Post Tagged with: "c-11"

The Problem With Digital Locks

The National Post runs a masthead editorial that tears apart the digital lock rules in Bill C-11, describing the bill as a “flawed piece of legislation” that the government should either kill or amend on its own initiative. It argues: Preventing consumers from playing material that they have paid for, […]

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October 28, 2011 32 comments News

The Daily Digital Lock Dissenter, Day 18: Canadian Bar Association

The Canadian Bar Association, which represents 37,000 lawyers, law professors, and students from across the country, released an important submission on Bill C-32. The submission, which was approved as a public statement by both the National Intellectual Property and the Privacy and Access Law Sections of the CBA, did a nice job setting out the debate over Bill C-32 (I was once a member of the CBA’s Copyright Policy section but was not involved in the drafting of the Bill C-32 document).

The CBA submission is notable as a strong counter to the frequent attempts to characterize critics of digital lock rules or other elements of the bill as “anti-copyright.” Far from the claims that there is near unanimity in support of DMCA-style reforms, the CBA submission confirms that the legal experts who work on copyright issues on a daily basis are deeply divided on many issues. While some members supported the digital lock rules, there was a clear divide:

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October 28, 2011 2 comments News

Conservative MP on C-11’s Digital Lock Rules: No Risk of Liability for Breaking Locks

Since the introduction of Bill C-11 last month, the digital lock rules have emerged as the most contentious aspect of the bill with both the NDP and Liberals indicating they cannot support the legislation without changes to those provisions. While most of the Conservative responses have stuck to the talking point that they believe the bill is balanced, Conservative MP Lee Richardson, a member of the Standing Committee on Industry, recently provided a constituent with another reason for why the public should not be concerned by the digital lock rules.  According to Richardson:

If a digital lock is broken for personal use, it is not realistic that the creator would choose to file a law suit against the consumer, due to legal fees and time involved.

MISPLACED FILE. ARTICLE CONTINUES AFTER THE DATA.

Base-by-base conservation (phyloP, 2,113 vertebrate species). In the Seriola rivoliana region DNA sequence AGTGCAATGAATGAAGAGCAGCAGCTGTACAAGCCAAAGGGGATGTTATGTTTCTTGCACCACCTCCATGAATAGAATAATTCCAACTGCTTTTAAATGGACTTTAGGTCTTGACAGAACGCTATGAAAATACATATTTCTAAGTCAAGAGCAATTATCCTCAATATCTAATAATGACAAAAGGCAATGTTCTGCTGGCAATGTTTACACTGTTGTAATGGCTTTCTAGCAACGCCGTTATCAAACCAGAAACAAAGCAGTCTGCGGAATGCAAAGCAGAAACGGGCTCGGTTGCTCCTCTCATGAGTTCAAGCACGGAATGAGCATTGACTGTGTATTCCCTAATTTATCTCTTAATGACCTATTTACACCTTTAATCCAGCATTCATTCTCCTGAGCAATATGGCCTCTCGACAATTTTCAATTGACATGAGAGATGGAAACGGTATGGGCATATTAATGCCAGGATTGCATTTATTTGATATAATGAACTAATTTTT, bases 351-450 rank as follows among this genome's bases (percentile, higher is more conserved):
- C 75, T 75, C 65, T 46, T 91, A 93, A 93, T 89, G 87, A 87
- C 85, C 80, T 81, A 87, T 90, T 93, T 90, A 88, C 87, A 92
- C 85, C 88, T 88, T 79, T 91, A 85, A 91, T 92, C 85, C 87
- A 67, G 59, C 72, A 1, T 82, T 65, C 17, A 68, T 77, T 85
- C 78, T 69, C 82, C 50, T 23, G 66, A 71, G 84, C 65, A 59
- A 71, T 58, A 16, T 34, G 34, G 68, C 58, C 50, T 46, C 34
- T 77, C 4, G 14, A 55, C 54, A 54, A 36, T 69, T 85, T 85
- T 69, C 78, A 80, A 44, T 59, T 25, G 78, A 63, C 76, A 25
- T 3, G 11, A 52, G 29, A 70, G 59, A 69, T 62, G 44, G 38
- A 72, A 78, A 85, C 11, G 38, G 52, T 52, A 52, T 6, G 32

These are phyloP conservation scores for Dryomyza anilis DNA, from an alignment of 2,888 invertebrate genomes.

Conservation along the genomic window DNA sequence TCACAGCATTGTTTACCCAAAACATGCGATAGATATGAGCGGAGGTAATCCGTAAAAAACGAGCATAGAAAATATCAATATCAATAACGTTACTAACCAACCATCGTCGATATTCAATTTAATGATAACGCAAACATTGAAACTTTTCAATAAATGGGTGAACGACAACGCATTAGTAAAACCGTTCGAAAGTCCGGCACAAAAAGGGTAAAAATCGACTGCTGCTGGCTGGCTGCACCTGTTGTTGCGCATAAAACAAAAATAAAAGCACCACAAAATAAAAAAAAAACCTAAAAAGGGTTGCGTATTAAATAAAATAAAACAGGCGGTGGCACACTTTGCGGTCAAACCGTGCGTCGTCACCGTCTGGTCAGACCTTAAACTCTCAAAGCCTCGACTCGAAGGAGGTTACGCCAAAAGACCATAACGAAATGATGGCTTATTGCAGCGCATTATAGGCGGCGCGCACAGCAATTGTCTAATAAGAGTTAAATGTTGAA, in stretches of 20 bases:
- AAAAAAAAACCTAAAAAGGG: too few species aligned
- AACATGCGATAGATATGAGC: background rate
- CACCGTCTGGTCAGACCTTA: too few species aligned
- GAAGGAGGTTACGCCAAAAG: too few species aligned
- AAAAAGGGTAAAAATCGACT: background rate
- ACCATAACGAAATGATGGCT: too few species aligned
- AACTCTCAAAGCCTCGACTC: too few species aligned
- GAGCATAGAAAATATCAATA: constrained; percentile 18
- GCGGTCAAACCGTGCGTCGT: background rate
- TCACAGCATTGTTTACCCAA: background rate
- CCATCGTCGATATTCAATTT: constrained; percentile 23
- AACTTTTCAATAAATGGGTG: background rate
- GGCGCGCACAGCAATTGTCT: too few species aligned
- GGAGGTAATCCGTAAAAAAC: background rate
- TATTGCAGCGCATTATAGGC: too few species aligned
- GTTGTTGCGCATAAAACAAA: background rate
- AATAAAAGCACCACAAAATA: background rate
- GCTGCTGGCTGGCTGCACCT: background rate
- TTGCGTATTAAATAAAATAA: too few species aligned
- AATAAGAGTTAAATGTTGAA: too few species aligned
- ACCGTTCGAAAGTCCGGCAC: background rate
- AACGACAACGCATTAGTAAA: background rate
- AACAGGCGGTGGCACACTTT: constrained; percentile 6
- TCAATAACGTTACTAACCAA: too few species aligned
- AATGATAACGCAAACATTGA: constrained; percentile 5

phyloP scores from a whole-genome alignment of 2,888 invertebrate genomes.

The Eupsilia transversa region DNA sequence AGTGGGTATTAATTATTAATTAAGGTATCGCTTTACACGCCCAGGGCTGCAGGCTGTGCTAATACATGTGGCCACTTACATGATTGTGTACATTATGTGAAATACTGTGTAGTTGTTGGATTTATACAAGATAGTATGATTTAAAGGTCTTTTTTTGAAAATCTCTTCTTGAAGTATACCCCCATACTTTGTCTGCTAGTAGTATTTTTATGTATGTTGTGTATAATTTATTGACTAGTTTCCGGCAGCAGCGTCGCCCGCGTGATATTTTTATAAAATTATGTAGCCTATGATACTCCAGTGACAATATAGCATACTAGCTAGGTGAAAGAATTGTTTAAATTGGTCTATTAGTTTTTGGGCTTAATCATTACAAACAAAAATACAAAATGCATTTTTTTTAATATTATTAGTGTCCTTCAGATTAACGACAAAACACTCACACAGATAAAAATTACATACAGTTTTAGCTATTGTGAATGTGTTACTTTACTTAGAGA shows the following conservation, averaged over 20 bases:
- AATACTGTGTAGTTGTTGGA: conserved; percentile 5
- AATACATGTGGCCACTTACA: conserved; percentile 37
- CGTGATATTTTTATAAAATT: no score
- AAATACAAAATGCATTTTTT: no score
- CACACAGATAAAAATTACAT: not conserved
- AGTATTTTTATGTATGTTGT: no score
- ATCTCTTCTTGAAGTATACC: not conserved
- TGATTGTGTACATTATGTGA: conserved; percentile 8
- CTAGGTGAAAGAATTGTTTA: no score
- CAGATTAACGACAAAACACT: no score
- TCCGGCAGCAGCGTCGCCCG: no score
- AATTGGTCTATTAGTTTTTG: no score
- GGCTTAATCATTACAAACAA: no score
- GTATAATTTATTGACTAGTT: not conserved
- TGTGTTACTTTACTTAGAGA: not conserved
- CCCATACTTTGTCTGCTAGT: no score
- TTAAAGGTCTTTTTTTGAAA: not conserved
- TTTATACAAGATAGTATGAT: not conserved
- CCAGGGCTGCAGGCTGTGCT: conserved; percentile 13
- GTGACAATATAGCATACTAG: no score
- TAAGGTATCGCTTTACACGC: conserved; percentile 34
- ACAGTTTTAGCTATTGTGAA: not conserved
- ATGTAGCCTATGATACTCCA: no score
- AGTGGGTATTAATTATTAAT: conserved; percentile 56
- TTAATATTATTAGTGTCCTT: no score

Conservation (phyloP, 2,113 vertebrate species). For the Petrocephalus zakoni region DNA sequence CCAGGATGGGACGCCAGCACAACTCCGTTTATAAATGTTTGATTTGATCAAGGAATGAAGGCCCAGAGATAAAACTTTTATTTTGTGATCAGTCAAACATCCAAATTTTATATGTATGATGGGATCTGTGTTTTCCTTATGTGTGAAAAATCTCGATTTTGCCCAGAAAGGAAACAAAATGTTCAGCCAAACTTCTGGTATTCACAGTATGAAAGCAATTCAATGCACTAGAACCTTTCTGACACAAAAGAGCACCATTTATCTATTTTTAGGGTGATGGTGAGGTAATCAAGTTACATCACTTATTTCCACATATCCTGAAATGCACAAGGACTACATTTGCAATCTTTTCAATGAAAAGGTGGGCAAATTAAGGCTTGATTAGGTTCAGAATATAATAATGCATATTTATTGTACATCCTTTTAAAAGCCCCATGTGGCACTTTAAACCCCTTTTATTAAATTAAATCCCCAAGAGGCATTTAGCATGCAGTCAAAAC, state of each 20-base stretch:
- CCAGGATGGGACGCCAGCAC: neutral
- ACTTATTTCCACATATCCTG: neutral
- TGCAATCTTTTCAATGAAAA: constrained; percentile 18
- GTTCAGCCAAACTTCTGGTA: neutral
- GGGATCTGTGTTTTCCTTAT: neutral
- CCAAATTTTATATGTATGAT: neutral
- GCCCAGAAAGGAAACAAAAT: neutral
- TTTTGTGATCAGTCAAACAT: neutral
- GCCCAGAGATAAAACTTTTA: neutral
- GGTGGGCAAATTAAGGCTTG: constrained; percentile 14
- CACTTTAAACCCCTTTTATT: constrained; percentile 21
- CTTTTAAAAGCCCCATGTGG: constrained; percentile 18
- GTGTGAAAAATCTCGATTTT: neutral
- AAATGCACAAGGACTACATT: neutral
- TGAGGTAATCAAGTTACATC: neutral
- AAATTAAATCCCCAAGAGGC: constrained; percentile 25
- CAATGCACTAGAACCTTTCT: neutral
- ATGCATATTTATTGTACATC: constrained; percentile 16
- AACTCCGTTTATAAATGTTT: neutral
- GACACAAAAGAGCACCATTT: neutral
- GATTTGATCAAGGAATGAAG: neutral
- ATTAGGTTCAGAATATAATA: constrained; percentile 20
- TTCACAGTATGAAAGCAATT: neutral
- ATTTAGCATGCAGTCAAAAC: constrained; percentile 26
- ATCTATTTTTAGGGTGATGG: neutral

In other words, Canadians should not be concerned by digital lock rules because they can simply break the lock without fear of being sued. Richardson’s response raises several issues.

First, it is surprising to find Conservatives seeking support for their bill on the basis that Canadians need not worry about liability if they violate its provisions. Copyright reform is supposedly about updating Canada’s copyright rules and fostering greater respect for copyright law. Yet the message from Richardson suggests the opposite since Canadians will have less respect for copyright law as even their MPs tell them they need not fear violating the law given the minimal likelihood of a lawsuit.

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October 27, 2011 69 comments News

The Daily Digital Lock Dissenter, Day 17: Film Studies Association of Canada

The Film Studies Association of Canada is a national association with the goal of fostering and advancing the study of the history and art of film and related fields. It represents film and media scholars and educators in universities and colleges across the country, providing scholarly support, organising an annual meeting, publishing an academic journal (The Canadian Journal of Film Studies), and advocating on behalf of its members. It provided a detailed submission to the copyright consultation, with a particular focus on digital locks:

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October 27, 2011 2 comments News

Copyright Reform and the Case of Illicit T-Shirts

Jesse Kline has an notable op-ed in the National Post that criticizes Bill C-11’s digital lock rules. The column notes that just because someone breaks a digital lock does not mean they are infringing someone’s copyright.

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October 27, 2011 3 comments News